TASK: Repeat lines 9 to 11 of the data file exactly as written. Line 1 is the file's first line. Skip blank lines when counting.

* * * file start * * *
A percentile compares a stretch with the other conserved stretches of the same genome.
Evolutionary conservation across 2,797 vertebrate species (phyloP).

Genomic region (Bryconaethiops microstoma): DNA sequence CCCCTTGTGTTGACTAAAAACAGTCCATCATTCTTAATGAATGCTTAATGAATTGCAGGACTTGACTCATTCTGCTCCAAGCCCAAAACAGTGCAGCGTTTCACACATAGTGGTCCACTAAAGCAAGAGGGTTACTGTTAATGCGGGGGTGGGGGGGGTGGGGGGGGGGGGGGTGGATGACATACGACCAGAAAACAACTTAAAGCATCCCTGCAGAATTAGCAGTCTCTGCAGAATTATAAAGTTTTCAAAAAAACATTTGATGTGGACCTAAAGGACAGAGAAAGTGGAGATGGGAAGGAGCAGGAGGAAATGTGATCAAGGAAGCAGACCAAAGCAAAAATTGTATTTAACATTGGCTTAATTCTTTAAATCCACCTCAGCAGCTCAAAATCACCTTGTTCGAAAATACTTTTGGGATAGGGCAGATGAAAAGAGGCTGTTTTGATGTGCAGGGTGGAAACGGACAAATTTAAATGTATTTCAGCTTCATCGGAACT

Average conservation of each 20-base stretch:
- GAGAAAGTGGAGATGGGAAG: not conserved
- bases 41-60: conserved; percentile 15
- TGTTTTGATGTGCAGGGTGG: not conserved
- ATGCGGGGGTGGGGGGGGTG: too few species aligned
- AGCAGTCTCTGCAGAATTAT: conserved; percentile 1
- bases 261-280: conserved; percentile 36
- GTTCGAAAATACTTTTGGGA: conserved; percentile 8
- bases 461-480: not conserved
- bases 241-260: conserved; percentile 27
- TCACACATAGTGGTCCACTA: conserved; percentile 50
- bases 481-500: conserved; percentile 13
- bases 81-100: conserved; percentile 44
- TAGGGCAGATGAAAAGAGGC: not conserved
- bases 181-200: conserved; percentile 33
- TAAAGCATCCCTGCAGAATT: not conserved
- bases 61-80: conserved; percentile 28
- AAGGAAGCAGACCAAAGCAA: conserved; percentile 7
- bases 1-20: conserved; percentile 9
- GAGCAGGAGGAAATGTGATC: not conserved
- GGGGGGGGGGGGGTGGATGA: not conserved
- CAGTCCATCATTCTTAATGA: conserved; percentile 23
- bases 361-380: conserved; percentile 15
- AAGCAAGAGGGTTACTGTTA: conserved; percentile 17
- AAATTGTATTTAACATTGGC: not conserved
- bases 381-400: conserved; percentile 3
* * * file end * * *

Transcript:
- AGCAGTCTCTGCAGAATTAT: conserved; percentile 1
- bases 261-280: conserved; percentile 36
- GTTCGAAAATACTTTTGGGA: conserved; percentile 8